The moon was climbing higher and higher, its light began to fall here and there in masses through the more open districts of the wood, and right in front of me a glow of a different colour appeared among the trees. It was red and hot, and now and again it was a little darkened — as it were, the embers of a bonfire smouldering.
For the life of me I could not think what it might be.
At last I came right down upon the borders of the clearing. The western end was already steeped in moonshine; the rest, and the block house itself, still lay in a black shadow chequered with long silvery streaks of light. On the other side of the house an immense fire had burned itself into clear embers and shed a steady, red reverberation, contrasted strongly with the mellow paleness of the moon. There was not a soul stirring nor a sound beside the noises of the breeze.
I stopped, with much wonder in my heart, and perhaps a little terror also. It had not been our way to build great fires; we were, indeed, by the captain's orders, somewhat niggardly of firewood, and I began to fear that something had gone wrong while I was absent.
I stole round by the eastern end, keeping close in shadow, and at a convenient place, where the darkness was thickest, crossed the palisade.
To make assurance surer, I got upon my hands and knees and crawled, without a sound, towards the corner of the house. As I drew nearer, my heart was suddenly and greatly lightened. It is not a pleasant noise in itself, and I have often complained of it at other times, but just then it was like music to hear my friends snoring together so loud and peaceful in their sleep. The sea-cry of the watch, that beautiful "All's well," never fell more reassuringly on my ear.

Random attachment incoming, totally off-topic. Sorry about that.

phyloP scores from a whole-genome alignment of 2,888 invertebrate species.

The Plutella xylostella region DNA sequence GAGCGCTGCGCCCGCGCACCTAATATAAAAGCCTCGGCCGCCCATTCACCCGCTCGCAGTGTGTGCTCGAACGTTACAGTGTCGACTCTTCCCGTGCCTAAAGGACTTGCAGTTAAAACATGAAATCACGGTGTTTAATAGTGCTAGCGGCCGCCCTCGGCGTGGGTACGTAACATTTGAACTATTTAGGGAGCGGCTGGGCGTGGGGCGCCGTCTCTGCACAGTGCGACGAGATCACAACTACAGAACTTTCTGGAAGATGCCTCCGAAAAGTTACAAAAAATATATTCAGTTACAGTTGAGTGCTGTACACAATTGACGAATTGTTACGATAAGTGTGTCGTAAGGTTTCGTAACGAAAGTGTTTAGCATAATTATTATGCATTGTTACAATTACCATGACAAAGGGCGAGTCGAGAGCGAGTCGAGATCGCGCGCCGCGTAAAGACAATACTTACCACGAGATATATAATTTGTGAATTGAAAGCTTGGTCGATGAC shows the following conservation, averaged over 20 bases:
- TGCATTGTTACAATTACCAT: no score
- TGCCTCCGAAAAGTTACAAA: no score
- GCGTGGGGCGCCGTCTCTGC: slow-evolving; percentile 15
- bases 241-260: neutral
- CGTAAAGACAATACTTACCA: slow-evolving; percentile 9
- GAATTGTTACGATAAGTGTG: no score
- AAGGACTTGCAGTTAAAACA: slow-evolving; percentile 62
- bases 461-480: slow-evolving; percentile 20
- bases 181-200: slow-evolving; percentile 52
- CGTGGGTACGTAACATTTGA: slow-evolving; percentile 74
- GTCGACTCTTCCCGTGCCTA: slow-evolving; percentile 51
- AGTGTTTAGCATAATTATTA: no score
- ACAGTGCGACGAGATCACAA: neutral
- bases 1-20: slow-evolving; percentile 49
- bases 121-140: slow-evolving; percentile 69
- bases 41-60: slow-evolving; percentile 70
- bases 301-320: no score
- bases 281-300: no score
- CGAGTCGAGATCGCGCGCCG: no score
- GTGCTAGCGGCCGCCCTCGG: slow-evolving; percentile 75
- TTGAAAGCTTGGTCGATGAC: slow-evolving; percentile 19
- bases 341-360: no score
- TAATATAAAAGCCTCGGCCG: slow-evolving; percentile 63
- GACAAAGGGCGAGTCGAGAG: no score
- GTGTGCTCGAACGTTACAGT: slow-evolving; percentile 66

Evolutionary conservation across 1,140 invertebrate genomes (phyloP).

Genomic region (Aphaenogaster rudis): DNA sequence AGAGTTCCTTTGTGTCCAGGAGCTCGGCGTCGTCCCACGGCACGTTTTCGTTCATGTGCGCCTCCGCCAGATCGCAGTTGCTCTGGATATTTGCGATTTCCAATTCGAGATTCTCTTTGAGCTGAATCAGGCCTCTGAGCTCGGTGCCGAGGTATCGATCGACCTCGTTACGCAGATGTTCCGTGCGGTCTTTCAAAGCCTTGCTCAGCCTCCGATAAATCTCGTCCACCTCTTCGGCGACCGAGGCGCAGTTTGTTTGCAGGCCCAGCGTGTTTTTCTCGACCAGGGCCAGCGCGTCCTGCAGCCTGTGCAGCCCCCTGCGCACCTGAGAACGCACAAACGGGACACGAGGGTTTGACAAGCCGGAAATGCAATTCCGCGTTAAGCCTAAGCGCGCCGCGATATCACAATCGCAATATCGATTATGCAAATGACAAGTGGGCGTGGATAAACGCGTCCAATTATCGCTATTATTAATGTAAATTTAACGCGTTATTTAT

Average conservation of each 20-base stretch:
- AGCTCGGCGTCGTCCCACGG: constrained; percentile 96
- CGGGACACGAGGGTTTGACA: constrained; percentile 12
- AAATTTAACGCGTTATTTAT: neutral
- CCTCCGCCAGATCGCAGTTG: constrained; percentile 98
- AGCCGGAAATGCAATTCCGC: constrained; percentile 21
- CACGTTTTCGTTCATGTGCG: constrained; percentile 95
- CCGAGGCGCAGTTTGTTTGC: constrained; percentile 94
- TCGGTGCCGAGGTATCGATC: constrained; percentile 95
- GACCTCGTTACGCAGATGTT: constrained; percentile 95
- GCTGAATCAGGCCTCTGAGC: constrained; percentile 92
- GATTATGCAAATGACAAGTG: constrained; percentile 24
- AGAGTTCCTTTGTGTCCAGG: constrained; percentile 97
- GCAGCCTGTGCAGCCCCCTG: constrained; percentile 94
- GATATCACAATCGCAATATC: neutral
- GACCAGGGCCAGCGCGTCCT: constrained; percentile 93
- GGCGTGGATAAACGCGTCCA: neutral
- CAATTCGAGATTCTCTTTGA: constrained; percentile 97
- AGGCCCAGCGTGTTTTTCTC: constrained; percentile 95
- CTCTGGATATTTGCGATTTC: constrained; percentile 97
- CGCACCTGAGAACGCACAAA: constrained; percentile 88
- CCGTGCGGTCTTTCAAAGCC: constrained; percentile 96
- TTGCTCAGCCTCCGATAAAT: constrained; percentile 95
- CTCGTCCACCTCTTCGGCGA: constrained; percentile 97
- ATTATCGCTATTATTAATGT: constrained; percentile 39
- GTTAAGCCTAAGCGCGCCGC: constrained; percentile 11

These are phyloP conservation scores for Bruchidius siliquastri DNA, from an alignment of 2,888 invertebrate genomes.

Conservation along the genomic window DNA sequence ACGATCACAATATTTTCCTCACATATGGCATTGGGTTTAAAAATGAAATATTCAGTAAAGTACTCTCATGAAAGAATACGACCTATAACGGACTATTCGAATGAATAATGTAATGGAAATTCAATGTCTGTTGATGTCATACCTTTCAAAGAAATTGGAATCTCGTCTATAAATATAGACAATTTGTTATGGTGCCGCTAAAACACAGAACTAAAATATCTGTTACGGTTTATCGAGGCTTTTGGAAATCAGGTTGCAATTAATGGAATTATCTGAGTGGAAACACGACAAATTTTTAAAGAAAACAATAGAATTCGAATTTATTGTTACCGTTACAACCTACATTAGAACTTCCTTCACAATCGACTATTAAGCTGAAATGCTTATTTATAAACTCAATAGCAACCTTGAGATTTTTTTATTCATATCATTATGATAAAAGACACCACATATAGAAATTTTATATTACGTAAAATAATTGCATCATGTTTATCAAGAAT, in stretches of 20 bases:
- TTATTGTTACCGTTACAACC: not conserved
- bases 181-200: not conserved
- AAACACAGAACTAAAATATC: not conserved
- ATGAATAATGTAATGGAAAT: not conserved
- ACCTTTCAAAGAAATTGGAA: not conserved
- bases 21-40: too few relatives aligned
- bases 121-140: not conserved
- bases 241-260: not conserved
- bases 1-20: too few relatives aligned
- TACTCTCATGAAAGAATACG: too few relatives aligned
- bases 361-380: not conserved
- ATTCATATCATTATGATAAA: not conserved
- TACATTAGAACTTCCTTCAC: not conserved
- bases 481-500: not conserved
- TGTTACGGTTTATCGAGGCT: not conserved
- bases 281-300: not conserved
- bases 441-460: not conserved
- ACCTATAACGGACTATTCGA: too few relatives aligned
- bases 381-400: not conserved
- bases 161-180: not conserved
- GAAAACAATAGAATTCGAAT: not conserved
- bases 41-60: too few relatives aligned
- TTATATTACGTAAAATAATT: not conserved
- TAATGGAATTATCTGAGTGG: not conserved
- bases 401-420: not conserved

In the meantime, there was no doubt of one thing; they kept an infamous bad watch. If it had been Silver and his lads that were now creeping in on them, not a soul would have seen daybreak. That was what it was, thought I, to have the captain wounded; and again I blamed myself sharply for leaving them in that danger with so few to mount guard.
By this time I had got to the door and stood up. All was dark within, so that I could distinguish nothing by the eye. As for sounds, there was the steady drone of the snorers and a small occasional noise, a flickering or pecking that I could in no way account for.
With my arms before me I walked steadily in. I should lie down in my own place (I thought with a silent chuckle) and enjoy their faces when they found me in the morning.
My foot struck something yielding — it was a sleeper's leg; and he turned and groaned, but without awaking.
And then, all of a sudden, a shrill voice broke forth out of the darkness:
"Pieces of eight! Pieces of eight! Pieces of eight! Pieces of eight! Pieces of eight!" and so forth, without pause or change, like the clacking of a tiny mill.
Silver's green parrot, Captain Flint! It was she whom I had heard pecking at a piece of bark; it was she, keeping better watch than any human being, who thus announced my arrival with her wearisome refrain.
I had no time left me to recover. At the sharp, clipping tone of the parrot, the sleepers awoke and sprang up; and with a mighty oath, the voice of Silver cried, "Who goes?"
I turned to run, struck violently against one person, recoiled, and ran full into the arms of a second, who for his part closed upon and held me tight.
"Bring a torch, Dick," said Silver when my capture was thus assured.
And one of the men left the log-house and presently returned with a lighted brand.